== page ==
“UNCF has become one of the country’s most prominent advocates for the importance of students getting the preschool-through-high school education they need to succeed in college, and Washington is the hub of the national conversation about how to make sure they get that preparation for college,” said Michael L. Lomax, Ph.D., UNCF president and CEO. “UNCF also wants to be able to provide college-focused information and services directly to DC-area students and the hundreds of thousands of students who visit DC each year. To be an effective advocate for education reform, and to help children of color prepare for college UNCF has to be in D.C.

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Shaw, Gentrification and Youth Violence, via People’s District

Flickr: Justin DC

Rainbow over Shaw.

I’ve mentioned People’s District on DCentric before, but I want to point you towards that excellent project again, because of their Friday post, from a D.C. citizen named Willette, who lives in Shaw:

“My eyes have seen so many changes in the neighborhood. All of the buildings and people done changed. Now, they make us think that Shaw is going to be the next Georgetown. I guess that means that a lot of us will be pushed out. That may help the neighborhood, but it won’t really help all of kids on the corners who don’t have nothing. Don’t matter it they are in Shaw or you move ‘em somewhere else, they are still going to be hanging out on the corner with no opportunities.

“Because I work, live, and raise my kids in this community, I see this stuff everyday. Kids should feel like they can do anything in the world, but many of these kids can’t read or write. Some kids will only get one meal a day at school. Some kids get caught up and become offenders. Then, they find themselves on the street as teenagers and no one wants to give them a chance. All the time, kids be coming to me saying, ‘Ms. Willette, I just want a chance.’ Many of them won’t get it because of a mistake.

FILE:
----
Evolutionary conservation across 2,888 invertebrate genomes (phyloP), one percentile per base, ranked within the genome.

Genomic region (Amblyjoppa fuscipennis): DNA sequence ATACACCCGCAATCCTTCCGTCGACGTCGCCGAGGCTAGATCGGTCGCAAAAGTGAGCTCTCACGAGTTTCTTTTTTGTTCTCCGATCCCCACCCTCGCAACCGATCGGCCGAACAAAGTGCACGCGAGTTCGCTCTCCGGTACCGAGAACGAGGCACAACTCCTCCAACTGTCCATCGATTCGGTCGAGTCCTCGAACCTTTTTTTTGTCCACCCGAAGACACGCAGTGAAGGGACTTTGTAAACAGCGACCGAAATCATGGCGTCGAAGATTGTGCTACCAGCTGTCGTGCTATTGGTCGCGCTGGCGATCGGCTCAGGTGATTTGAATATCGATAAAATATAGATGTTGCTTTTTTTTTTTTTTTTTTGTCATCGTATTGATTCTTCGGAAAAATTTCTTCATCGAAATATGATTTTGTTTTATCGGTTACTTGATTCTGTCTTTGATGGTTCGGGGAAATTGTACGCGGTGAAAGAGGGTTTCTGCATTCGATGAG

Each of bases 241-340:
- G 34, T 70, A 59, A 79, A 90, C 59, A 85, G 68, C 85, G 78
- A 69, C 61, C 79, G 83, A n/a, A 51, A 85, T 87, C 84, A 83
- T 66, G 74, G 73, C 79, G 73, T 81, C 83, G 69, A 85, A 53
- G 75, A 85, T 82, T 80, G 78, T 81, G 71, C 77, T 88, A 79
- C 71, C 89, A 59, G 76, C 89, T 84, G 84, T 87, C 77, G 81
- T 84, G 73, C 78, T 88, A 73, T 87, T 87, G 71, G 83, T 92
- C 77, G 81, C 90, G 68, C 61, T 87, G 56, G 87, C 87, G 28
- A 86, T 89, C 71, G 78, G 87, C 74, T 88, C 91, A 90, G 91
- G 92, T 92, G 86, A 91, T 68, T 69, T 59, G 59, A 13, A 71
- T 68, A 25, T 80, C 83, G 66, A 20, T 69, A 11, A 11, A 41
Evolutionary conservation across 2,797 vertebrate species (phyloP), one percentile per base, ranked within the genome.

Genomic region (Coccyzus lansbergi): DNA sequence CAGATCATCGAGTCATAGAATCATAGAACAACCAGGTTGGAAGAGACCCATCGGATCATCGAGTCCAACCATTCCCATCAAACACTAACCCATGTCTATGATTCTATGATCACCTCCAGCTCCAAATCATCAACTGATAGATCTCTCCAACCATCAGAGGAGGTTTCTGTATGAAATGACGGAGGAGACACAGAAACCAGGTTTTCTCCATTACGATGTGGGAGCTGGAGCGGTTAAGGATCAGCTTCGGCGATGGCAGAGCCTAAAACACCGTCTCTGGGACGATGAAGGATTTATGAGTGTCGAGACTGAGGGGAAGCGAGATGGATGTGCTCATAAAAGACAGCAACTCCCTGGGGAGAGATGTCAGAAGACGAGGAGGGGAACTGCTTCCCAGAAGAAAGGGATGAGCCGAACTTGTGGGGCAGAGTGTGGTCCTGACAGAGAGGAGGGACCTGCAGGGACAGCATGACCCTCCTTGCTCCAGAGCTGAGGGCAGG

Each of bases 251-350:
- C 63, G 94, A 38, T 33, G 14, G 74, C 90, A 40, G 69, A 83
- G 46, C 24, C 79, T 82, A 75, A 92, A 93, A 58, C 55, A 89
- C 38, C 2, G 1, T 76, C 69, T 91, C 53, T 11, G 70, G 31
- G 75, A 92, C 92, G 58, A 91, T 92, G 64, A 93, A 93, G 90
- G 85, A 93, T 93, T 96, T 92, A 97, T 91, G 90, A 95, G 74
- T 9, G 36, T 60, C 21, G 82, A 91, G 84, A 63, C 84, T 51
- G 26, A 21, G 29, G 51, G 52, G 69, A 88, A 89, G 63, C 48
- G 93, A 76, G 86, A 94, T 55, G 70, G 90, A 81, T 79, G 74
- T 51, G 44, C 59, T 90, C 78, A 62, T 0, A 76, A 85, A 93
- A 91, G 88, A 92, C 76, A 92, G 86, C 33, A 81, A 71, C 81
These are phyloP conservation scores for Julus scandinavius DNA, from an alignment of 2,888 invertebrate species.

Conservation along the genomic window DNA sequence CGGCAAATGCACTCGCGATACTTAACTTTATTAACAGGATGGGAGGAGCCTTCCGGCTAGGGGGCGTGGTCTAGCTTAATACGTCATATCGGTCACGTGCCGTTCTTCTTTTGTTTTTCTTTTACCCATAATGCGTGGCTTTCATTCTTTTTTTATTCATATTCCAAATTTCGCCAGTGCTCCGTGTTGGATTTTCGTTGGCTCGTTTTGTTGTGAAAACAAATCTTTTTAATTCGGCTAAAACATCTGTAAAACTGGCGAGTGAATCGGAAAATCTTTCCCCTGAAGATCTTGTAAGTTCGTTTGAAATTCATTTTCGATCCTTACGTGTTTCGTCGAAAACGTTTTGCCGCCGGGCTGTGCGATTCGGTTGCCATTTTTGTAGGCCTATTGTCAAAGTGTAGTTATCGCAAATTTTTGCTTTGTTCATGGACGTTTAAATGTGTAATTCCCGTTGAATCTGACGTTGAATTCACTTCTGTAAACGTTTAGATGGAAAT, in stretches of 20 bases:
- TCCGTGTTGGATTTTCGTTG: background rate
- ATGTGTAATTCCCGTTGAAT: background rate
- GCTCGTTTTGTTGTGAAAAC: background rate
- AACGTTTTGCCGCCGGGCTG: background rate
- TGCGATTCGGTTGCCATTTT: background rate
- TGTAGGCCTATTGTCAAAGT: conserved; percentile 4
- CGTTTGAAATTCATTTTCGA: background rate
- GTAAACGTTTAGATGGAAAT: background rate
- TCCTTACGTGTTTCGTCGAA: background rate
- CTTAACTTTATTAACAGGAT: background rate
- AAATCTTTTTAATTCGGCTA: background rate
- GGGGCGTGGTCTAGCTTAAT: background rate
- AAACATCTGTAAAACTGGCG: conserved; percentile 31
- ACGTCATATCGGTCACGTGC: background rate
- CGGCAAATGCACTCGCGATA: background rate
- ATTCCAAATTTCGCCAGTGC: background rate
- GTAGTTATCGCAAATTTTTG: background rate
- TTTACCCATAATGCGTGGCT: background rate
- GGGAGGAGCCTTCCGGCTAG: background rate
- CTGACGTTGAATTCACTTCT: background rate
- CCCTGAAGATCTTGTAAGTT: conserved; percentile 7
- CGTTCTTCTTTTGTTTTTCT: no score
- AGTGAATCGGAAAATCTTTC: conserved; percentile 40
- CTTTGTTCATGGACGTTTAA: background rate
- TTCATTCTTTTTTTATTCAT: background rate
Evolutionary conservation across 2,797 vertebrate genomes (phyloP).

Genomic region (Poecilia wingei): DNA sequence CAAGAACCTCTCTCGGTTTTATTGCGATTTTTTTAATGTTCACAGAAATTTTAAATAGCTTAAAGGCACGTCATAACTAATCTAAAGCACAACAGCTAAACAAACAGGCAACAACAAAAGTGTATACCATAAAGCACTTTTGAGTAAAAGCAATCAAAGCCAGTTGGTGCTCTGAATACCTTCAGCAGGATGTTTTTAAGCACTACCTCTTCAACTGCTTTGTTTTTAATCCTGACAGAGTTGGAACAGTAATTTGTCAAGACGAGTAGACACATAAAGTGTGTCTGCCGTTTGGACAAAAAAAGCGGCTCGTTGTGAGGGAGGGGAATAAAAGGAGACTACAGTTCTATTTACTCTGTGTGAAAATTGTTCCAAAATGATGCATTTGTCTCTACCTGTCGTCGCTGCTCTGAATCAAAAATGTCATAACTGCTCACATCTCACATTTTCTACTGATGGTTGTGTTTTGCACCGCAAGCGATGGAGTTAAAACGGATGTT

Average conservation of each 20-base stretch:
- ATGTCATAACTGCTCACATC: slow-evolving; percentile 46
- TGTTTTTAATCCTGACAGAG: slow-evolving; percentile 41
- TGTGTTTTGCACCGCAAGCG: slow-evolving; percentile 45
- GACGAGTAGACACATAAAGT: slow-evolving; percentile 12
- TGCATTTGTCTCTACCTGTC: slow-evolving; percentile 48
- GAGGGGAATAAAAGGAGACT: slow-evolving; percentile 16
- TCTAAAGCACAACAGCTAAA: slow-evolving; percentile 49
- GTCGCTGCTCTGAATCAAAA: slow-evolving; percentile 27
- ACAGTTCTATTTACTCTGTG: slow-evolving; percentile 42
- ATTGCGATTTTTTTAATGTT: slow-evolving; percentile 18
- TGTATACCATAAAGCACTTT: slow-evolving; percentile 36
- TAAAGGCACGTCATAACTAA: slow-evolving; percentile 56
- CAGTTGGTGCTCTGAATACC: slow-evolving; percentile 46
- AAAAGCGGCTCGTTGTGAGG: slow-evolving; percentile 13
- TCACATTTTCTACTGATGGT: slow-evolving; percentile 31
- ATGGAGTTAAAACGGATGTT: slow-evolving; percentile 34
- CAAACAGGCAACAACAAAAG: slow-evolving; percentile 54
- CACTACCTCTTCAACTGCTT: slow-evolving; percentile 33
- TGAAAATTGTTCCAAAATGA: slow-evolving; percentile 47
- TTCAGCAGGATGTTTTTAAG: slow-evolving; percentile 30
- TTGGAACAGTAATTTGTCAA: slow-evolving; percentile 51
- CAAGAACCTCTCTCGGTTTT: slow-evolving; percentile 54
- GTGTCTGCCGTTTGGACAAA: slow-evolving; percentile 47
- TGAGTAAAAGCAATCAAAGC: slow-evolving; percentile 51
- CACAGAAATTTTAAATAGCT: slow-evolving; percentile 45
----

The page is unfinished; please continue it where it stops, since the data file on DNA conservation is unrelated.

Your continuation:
“When we talk about violence in our communities, a lot of it comes from these kids with no hope or opportunities…Some people here want to just give up and let that stuff take over. Seniors will stay in the house and parents won’t let their kids out to play. That is not a way to live. We can’t let violence destroy our communities. I decided to give back in my own way by organizing a project called Safe Streets. I took some of the kids in the community and gave them a back pack, notebook, school uniform, and a pair of shoes. Many of these kids had nothing and no one to take care of them. Giving them these little things gave them some hope. I did it three times, and got people like the mayor and police chief involved. It was really successful and I want to keep doing it because people in the community keep asking me to.

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Five More Questions for Bread for the City’s George Jones


Yesterday, I published a slideshow from Bread for the City’s January 7 grand opening. I also posted the first part of an interview with the non-profit’s Executive Director, George A. Jones. More of my conversation with Jones is below; in it, he discusses how the expansion of the group’s Shaw location will facilitate an expansion in their services–as well as how you can help.

What if people want to get involved?

There are two major ways: volunteer or give. We accept cash contributions and in-kind contributions of donated food and clothing. When it comes to people’s cash donations 90% of every dollar goes to our five core services.

A lot of people like to have tangible connections to our programs so we encourage them to do food drives. We have 5-10 volunteers on a given day; there are scores of people looking to do community service, including kids or teens for school. They can develop food drives right at their schools or boys club, girl scouts…I encourage parents to have their children do these food drives remotely and bring the food to us. We give kids a menu to try and generate certain foods, including items that are low in sodium, vegetables or non-perishable stuff, because we provide supplemental groceries designed to last three days to families whose incomes are very low–less than $7,000. They may not be on food stamps, even if they run a great risk of running out of food.

These are families who are food insecure, who are at the risk of running out before the end of the month. Our food pantry was designed to support such people.

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Interview: Bread for the City’s George A. Jones